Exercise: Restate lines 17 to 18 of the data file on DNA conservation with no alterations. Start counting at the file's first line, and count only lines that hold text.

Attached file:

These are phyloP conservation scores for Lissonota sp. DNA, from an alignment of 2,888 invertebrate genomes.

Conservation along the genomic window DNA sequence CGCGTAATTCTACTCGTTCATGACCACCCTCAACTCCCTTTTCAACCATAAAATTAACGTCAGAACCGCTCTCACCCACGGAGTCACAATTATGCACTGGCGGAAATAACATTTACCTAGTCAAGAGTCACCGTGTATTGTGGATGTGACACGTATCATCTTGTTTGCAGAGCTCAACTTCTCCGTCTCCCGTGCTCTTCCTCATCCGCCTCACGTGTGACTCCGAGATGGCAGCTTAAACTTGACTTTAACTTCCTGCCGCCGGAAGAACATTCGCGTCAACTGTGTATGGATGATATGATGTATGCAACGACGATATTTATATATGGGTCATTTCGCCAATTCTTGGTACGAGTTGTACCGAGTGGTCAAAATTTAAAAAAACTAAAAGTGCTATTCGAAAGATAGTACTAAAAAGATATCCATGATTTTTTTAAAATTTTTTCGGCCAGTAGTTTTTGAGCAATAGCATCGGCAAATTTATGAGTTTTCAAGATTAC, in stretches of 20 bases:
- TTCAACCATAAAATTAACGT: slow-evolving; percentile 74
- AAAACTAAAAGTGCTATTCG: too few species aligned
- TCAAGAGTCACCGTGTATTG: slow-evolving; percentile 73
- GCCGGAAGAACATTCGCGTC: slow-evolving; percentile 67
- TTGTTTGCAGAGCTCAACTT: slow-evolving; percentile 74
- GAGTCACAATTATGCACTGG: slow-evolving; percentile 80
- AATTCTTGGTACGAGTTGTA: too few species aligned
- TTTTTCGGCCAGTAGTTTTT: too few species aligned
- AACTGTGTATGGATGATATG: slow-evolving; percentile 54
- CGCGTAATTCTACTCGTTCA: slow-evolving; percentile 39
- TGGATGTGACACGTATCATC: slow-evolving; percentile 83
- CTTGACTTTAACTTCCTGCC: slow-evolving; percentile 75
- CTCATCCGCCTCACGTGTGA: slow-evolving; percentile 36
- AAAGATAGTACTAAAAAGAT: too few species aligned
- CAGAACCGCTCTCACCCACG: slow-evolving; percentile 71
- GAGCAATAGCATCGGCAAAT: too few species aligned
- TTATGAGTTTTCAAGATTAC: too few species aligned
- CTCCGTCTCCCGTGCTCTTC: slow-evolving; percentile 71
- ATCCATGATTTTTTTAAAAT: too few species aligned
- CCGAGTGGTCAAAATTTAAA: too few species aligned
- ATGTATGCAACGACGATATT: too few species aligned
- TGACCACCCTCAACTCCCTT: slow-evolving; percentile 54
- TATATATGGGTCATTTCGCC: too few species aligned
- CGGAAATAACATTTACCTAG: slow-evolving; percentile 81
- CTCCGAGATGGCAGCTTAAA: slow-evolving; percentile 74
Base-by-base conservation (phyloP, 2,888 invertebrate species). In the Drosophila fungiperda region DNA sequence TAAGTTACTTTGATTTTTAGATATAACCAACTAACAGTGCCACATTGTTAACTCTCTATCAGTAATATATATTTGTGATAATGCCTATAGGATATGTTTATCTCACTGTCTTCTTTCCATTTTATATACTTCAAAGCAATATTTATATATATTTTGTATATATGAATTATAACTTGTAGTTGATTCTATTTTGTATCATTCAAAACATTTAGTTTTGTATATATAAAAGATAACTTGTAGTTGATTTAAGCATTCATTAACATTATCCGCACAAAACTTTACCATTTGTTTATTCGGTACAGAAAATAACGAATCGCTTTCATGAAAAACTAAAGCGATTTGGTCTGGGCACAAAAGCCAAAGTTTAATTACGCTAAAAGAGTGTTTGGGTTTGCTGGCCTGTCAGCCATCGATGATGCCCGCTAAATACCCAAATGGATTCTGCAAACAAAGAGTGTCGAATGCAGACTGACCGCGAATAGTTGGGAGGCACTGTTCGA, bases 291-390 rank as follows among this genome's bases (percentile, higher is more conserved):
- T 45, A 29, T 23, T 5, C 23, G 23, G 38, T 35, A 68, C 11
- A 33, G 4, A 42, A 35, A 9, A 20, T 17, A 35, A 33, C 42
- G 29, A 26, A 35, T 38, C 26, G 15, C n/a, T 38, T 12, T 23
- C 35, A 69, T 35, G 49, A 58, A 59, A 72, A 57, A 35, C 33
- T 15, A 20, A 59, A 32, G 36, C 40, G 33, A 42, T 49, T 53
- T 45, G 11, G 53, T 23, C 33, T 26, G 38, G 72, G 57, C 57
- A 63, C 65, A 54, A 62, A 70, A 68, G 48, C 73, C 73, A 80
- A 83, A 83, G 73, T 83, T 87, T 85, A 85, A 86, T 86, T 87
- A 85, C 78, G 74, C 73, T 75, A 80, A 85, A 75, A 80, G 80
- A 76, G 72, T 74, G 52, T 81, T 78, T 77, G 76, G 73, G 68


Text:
- CAGAACCGCTCTCACCCACG: slow-evolving; percentile 71
- GAGCAATAGCATCGGCAAAT: too few species aligned